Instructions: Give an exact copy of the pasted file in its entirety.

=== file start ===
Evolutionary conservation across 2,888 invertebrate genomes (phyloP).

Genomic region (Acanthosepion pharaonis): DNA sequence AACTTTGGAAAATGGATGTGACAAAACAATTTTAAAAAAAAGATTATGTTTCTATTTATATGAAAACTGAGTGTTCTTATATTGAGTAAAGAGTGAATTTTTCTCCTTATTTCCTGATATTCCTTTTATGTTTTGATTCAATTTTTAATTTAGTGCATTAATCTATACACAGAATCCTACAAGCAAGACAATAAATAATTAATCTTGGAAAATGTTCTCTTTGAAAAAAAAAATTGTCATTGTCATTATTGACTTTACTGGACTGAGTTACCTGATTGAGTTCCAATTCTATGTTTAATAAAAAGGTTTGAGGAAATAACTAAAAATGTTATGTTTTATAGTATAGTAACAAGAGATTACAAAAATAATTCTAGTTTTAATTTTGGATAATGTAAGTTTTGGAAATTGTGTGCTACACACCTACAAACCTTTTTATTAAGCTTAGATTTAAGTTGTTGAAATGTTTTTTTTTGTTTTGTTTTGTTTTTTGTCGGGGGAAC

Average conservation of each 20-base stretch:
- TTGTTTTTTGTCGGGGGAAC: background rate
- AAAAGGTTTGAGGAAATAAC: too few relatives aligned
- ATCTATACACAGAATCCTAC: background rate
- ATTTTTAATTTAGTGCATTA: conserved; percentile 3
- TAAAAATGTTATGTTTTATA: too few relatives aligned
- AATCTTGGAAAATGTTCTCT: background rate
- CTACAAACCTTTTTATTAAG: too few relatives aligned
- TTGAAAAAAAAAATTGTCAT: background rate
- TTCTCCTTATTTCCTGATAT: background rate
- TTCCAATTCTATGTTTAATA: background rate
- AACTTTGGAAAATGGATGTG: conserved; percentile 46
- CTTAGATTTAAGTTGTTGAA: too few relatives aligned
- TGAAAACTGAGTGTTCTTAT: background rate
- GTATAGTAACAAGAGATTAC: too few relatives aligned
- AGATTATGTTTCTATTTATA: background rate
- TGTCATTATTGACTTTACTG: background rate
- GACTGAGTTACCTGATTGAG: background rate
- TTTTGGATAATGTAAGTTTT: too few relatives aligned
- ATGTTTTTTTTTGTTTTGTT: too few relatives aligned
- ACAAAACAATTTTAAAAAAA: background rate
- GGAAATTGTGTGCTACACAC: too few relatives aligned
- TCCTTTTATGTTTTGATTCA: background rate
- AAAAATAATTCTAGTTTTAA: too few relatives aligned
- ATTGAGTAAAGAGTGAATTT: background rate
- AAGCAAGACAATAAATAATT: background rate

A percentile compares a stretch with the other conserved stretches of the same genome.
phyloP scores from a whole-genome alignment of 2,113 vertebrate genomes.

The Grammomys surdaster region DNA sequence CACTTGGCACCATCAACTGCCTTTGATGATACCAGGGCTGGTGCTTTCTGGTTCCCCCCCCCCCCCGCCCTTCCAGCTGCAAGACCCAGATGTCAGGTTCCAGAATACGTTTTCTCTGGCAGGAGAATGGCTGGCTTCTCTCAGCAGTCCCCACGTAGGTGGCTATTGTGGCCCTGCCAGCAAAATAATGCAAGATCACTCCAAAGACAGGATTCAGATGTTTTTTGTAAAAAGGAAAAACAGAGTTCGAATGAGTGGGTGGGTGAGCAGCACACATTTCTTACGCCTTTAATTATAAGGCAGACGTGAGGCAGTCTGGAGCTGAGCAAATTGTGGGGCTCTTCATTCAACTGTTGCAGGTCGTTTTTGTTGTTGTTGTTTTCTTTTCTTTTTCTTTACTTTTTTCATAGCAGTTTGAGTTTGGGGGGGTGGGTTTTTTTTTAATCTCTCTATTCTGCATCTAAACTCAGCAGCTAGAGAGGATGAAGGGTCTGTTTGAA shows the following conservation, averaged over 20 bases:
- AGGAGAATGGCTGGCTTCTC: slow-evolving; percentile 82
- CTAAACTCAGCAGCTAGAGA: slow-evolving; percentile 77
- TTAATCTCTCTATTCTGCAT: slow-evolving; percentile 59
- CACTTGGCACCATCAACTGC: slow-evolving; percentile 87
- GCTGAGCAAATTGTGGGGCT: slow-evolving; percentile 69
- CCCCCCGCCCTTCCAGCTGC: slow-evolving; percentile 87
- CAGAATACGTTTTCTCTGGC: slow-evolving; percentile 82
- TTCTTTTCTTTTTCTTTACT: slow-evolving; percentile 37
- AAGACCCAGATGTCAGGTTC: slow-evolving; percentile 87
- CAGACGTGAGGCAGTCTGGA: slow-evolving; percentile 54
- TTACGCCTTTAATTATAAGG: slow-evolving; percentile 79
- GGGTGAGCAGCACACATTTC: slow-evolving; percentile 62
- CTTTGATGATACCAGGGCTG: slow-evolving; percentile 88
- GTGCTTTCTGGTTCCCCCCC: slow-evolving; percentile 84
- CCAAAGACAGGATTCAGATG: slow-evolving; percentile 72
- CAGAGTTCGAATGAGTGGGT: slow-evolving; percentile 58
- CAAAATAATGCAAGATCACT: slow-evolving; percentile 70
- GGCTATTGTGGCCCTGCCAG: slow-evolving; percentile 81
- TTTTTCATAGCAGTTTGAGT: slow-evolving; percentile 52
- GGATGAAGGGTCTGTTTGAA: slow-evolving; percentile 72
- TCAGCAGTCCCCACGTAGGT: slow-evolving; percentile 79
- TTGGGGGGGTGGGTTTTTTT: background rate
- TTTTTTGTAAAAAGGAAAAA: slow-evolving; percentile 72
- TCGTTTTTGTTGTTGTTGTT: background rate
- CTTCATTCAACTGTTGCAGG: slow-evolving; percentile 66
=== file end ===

Evolutionary conservation across 2,888 invertebrate genomes (phyloP).

Genomic region (Acanthosepion pharaonis): DNA sequence AACTTTGGAAAATGGATGTGACAAAACAATTTTAAAAAAAAGATTATGTTTCTATTTATATGAAAACTGAGTGTTCTTATATTGAGTAAAGAGTGAATTTTTCTCCTTATTTCCTGATATTCCTTTTATGTTTTGATTCAATTTTTAATTTAGTGCATTAATCTATACACAGAATCCTACAAGCAAGACAATAAATAATTAATCTTGGAAAATGTTCTCTTTGAAAAAAAAAATTGTCATTGTCATTATTGACTTTACTGGACTGAGTTACCTGATTGAGTTCCAATTCTATGTTTAATAAAAAGGTTTGAGGAAATAACTAAAAATGTTATGTTTTATAGTATAGTAACAAGAGATTACAAAAATAATTCTAGTTTTAATTTTGGATAATGTAAGTTTTGGAAATTGTGTGCTACACACCTACAAACCTTTTTATTAAGCTTAGATTTAAGTTGTTGAAATGTTTTTTTTTGTTTTGTTTTGTTTTTTGTCGGGGGAAC

Average conservation of each 20-base stretch:
- TTGTTTTTTGTCGGGGGAAC: background rate
- AAAAGGTTTGAGGAAATAAC: too few relatives aligned
- ATCTATACACAGAATCCTAC: background rate
- ATTTTTAATTTAGTGCATTA: conserved; percentile 3
- TAAAAATGTTATGTTTTATA: too few relatives aligned
- AATCTTGGAAAATGTTCTCT: background rate
- CTACAAACCTTTTTATTAAG: too few relatives aligned
- TTGAAAAAAAAAATTGTCAT: background rate
- TTCTCCTTATTTCCTGATAT: background rate
- TTCCAATTCTATGTTTAATA: background rate
- AACTTTGGAAAATGGATGTG: conserved; percentile 46
- CTTAGATTTAAGTTGTTGAA: too few relatives aligned
- TGAAAACTGAGTGTTCTTAT: background rate
- GTATAGTAACAAGAGATTAC: too few relatives aligned
- AGATTATGTTTCTATTTATA: background rate
- TGTCATTATTGACTTTACTG: background rate
- GACTGAGTTACCTGATTGAG: background rate
- TTTTGGATAATGTAAGTTTT: too few relatives aligned
- ATGTTTTTTTTTGTTTTGTT: too few relatives aligned
- ACAAAACAATTTTAAAAAAA: background rate
- GGAAATTGTGTGCTACACAC: too few relatives aligned
- TCCTTTTATGTTTTGATTCA: background rate
- AAAAATAATTCTAGTTTTAA: too few relatives aligned
- ATTGAGTAAAGAGTGAATTT: background rate
- AAGCAAGACAATAAATAATT: background rate

A percentile compares a stretch with the other conserved stretches of the same genome.
phyloP scores from a whole-genome alignment of 2,113 vertebrate genomes.

The Grammomys surdaster region DNA sequence CACTTGGCACCATCAACTGCCTTTGATGATACCAGGGCTGGTGCTTTCTGGTTCCCCCCCCCCCCCGCCCTTCCAGCTGCAAGACCCAGATGTCAGGTTCCAGAATACGTTTTCTCTGGCAGGAGAATGGCTGGCTTCTCTCAGCAGTCCCCACGTAGGTGGCTATTGTGGCCCTGCCAGCAAAATAATGCAAGATCACTCCAAAGACAGGATTCAGATGTTTTTTGTAAAAAGGAAAAACAGAGTTCGAATGAGTGGGTGGGTGAGCAGCACACATTTCTTACGCCTTTAATTATAAGGCAGACGTGAGGCAGTCTGGAGCTGAGCAAATTGTGGGGCTCTTCATTCAACTGTTGCAGGTCGTTTTTGTTGTTGTTGTTTTCTTTTCTTTTTCTTTACTTTTTTCATAGCAGTTTGAGTTTGGGGGGGTGGGTTTTTTTTTAATCTCTCTATTCTGCATCTAAACTCAGCAGCTAGAGAGGATGAAGGGTCTGTTTGAA shows the following conservation, averaged over 20 bases:
- AGGAGAATGGCTGGCTTCTC: slow-evolving; percentile 82
- CTAAACTCAGCAGCTAGAGA: slow-evolving; percentile 77
- TTAATCTCTCTATTCTGCAT: slow-evolving; percentile 59
- CACTTGGCACCATCAACTGC: slow-evolving; percentile 87
- GCTGAGCAAATTGTGGGGCT: slow-evolving; percentile 69
- CCCCCCGCCCTTCCAGCTGC: slow-evolving; percentile 87
- CAGAATACGTTTTCTCTGGC: slow-evolving; percentile 82
- TTCTTTTCTTTTTCTTTACT: slow-evolving; percentile 37
- AAGACCCAGATGTCAGGTTC: slow-evolving; percentile 87
- CAGACGTGAGGCAGTCTGGA: slow-evolving; percentile 54
- TTACGCCTTTAATTATAAGG: slow-evolving; percentile 79
- GGGTGAGCAGCACACATTTC: slow-evolving; percentile 62
- CTTTGATGATACCAGGGCTG: slow-evolving; percentile 88
- GTGCTTTCTGGTTCCCCCCC: slow-evolving; percentile 84
- CCAAAGACAGGATTCAGATG: slow-evolving; percentile 72
- CAGAGTTCGAATGAGTGGGT: slow-evolving; percentile 58
- CAAAATAATGCAAGATCACT: slow-evolving; percentile 70
- GGCTATTGTGGCCCTGCCAG: slow-evolving; percentile 81
- TTTTTCATAGCAGTTTGAGT: slow-evolving; percentile 52
- GGATGAAGGGTCTGTTTGAA: slow-evolving; percentile 72
- TCAGCAGTCCCCACGTAGGT: slow-evolving; percentile 79
- TTGGGGGGGTGGGTTTTTTT: background rate
- TTTTTTGTAAAAAGGAAAAA: slow-evolving; percentile 72
- TCGTTTTTGTTGTTGTTGTT: background rate
- CTTCATTCAACTGTTGCAGG: slow-evolving; percentile 66